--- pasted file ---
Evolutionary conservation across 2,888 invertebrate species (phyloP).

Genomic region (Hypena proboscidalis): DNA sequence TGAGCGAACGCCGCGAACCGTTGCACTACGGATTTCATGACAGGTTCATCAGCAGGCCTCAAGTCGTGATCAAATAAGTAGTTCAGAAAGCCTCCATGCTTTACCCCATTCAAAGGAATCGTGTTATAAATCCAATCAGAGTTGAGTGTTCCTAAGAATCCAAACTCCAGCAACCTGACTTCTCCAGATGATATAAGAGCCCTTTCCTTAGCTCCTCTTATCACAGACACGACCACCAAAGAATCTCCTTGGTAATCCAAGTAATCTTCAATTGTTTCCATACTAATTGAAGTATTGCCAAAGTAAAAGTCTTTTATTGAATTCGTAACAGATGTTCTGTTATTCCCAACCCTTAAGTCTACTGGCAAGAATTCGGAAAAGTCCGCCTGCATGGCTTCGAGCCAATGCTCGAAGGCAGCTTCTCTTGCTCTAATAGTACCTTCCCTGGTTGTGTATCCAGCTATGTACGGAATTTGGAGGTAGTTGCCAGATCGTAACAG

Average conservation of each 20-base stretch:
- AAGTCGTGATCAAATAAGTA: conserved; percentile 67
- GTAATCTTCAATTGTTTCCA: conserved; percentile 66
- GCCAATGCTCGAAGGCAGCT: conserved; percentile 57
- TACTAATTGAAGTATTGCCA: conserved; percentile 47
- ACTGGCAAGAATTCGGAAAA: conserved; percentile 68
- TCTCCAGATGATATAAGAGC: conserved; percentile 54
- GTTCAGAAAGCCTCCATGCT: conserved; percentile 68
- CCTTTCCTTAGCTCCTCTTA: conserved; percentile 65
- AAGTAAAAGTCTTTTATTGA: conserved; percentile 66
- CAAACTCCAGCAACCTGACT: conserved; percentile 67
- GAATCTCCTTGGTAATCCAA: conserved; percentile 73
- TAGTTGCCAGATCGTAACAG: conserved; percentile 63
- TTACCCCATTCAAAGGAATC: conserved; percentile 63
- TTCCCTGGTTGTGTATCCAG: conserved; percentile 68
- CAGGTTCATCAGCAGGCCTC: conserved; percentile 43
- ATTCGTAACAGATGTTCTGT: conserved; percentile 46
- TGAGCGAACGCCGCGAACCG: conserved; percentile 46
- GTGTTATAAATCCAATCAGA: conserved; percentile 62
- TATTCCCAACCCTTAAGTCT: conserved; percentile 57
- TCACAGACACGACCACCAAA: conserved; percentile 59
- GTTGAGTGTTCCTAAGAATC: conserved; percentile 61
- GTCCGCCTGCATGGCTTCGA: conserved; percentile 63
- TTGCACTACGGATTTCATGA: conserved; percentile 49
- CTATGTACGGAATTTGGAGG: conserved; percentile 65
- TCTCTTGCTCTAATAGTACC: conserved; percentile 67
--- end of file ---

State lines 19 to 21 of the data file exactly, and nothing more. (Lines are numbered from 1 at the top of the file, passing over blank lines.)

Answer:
- ATTCGTAACAGATGTTCTGT: conserved; percentile 46
- TGAGCGAACGCCGCGAACCG: conserved; percentile 46
- GTGTTATAAATCCAATCAGA: conserved; percentile 62